The landscape in the Lachlan region varies from fertile river country to inland lake systems through to flat prime agricultural land, making this area something of a dream destination for bird watchers.
Lachlan – located in the central region of NSW and incorporating the towns of Condobolin, Lake Cargelligo and Tottenham – is home to around 230 bird species. As a result, Lachlan is a great birding destination. Many bird groups and clubs have annual trips to Lachlan and it's not unusual to leave this area with 30 to 40 lifers on your bird list, especially if you are from the coast.
There are three main factors which contribute to this area being a great birding destination: its geographic location, its large areas of intact native vegetation and the Lachlan River valley. Lachlan lies in an area between the western slopes of the Great Dividing Range and the more arid interior, which has resulted in the large diversity of bird species that call this region home. Additionally, the area is an important ‘flyway’ for migrating birds during spring, summer and autumn, such as Dollarbirds, Rainbow Bee-Eater and Pallid Cuckoos.
Lachlan still has large areas of undisturbed, intact native vegetation, especially on the western side. It boasts many state forests, native reserves and an extensive travelling stock route system. Many woodland bird species thrive here while they are slowly declining in other areas where vegetation communities are more fragmented and disturbed. Grey crowned Bobbler, Grand Cuckoo Shirks, Major Mitchell Cockatoos and Hooded Robin are common and frequently seen by birders. Large areas of intact Mallee also allow specialists such as Mallee Fowl, Scrub Robin and Gilberts Whistler to live and breed here.
Lachlan is spilt from east to west by the Lachlan River valley. Joining from the south and east are the Bland and Humbug Creek systems which enter along the Wallaroi Creek. While there are no major permanent wetlands in Lachlan aside from small areas around Lake Cargelligo and Curlew Waters, during flood years ephemeral wetlands appear along the Wallaroi Creek System. These wetlands persist long after floods have receded and provide great habitat for other uncommon waterbirds. Crakes, Rails and very occasionally Australian Pointed Snipe can often be found at these times and will stay until the summer heat disperses them to cooler areas. When Lake Banar is full, large flocks of Pelicans, White Breasted Sea-Eagle and thousands of Plumed Whistling Ducks will invade the area to take advantage of the abundant food supply.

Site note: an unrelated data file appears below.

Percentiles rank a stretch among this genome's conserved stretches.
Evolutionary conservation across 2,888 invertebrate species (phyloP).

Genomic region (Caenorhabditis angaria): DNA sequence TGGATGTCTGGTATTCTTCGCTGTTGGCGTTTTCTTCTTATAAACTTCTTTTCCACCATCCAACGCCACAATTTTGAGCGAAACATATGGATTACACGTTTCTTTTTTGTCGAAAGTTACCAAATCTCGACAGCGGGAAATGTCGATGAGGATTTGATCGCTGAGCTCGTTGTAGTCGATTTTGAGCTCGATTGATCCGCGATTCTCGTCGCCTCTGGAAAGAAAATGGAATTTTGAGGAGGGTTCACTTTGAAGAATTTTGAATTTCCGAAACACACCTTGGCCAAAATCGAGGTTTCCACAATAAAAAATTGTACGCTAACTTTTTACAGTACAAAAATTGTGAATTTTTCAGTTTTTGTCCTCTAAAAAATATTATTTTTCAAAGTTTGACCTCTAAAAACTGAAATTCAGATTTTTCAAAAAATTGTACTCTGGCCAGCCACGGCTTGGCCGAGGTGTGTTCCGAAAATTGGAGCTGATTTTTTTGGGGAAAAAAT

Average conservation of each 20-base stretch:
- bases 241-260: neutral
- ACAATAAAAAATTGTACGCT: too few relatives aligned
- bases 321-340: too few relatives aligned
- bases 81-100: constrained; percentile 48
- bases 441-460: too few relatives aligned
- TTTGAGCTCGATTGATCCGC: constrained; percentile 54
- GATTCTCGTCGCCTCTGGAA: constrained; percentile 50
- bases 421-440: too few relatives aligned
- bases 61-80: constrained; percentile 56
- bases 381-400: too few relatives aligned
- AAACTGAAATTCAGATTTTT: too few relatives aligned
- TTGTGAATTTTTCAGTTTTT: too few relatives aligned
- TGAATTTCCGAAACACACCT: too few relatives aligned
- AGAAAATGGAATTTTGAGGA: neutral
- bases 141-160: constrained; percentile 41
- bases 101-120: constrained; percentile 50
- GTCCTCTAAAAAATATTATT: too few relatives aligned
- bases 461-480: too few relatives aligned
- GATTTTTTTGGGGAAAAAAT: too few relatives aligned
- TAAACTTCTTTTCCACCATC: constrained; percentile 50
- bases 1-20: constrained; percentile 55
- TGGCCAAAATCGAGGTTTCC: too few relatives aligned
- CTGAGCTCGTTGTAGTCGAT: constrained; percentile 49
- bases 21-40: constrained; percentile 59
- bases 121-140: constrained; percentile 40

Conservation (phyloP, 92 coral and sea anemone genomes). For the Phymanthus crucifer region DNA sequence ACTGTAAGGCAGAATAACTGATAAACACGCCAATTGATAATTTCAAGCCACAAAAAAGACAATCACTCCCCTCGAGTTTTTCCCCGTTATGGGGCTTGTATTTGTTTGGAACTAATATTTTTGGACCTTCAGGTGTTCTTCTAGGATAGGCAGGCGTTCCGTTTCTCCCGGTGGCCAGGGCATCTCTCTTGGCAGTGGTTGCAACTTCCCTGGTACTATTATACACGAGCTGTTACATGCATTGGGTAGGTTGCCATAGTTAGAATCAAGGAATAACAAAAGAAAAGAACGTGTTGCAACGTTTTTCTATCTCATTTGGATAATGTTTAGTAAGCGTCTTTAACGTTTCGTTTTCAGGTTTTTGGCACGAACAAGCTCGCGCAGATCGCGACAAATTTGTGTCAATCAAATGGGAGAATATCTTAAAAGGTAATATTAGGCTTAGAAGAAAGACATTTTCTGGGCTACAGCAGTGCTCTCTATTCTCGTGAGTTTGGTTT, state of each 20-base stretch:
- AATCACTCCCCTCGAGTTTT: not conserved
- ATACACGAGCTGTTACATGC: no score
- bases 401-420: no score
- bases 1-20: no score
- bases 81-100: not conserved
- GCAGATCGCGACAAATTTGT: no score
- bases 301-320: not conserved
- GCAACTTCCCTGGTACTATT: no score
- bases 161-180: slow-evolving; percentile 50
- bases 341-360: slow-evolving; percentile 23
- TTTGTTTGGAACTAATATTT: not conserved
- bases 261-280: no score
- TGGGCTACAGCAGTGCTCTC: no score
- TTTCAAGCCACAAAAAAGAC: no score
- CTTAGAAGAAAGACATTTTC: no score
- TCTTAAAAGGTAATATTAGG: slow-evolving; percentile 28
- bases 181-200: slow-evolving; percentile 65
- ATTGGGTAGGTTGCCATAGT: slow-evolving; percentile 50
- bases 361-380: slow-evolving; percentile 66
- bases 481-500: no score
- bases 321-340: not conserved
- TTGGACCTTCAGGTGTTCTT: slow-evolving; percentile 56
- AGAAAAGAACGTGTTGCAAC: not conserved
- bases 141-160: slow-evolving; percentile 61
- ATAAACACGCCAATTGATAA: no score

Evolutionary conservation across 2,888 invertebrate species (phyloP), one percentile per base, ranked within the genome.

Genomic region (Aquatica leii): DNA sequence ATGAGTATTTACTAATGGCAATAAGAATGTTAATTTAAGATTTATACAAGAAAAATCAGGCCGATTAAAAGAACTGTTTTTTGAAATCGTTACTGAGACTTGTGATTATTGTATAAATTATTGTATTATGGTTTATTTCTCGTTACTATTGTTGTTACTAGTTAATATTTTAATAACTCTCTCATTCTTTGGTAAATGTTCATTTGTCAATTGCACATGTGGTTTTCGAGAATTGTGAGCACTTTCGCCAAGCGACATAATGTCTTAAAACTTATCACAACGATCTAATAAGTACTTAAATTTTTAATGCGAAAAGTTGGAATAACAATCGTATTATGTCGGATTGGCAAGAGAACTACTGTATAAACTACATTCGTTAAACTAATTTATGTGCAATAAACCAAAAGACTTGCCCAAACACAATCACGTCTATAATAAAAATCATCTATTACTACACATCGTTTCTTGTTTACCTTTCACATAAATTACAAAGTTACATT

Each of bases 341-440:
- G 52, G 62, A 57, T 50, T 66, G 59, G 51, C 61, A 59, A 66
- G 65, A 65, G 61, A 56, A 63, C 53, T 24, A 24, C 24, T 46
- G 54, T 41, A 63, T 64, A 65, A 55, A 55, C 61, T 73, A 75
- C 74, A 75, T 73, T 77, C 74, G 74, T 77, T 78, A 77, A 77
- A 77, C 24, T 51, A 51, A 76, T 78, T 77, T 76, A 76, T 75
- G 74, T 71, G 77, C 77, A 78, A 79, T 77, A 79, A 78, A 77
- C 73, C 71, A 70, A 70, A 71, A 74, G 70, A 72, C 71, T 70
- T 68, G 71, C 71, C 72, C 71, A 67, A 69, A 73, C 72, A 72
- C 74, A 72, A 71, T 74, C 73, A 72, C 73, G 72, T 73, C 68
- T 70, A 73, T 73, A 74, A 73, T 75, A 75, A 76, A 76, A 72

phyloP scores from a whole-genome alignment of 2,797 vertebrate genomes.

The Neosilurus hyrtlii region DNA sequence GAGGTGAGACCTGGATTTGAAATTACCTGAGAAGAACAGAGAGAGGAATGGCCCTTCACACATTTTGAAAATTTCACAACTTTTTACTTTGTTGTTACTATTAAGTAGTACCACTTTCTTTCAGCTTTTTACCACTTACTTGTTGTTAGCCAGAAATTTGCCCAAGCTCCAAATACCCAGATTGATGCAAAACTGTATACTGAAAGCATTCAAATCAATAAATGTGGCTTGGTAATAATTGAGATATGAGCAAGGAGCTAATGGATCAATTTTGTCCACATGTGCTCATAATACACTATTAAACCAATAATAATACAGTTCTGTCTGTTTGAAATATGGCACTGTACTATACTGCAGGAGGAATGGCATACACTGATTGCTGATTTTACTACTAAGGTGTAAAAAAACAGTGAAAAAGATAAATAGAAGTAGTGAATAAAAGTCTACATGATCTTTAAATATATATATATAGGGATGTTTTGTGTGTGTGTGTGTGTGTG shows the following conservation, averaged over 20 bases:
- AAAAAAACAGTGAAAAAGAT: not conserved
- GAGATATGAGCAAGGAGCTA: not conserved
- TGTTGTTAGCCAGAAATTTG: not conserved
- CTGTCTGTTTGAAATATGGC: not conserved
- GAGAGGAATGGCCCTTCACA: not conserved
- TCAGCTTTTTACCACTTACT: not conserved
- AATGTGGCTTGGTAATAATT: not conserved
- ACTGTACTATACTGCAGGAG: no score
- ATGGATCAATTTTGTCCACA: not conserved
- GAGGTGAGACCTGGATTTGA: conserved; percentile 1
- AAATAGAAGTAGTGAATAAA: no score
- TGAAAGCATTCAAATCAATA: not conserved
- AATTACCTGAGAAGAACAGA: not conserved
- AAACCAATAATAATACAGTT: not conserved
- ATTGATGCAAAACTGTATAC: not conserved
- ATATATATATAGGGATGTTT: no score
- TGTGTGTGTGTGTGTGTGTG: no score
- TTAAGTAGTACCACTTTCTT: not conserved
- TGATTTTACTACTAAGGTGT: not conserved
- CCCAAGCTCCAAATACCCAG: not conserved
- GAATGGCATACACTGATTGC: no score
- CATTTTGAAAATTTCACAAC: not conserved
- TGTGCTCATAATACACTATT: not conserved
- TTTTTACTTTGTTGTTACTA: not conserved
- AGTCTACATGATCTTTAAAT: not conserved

Other fascinating birds that live in the Lachlan region include the Eastern Yellow Robin, Speckled Warbler, Golden Whistler and Eastern Rosella, who can be seen on the western edges of their home ranges, while the Southern Scrub Robin, Splendid Fairy Wren, Shy Heather Wren, and White Fronted Honey Eater are at the eastern limits of their home ranges.
The birding areas in the Lachlan Shire are all very accessible and it is easy to navigate your way around. A birding trip here will always be very productive for both beginners and hard core birders alike.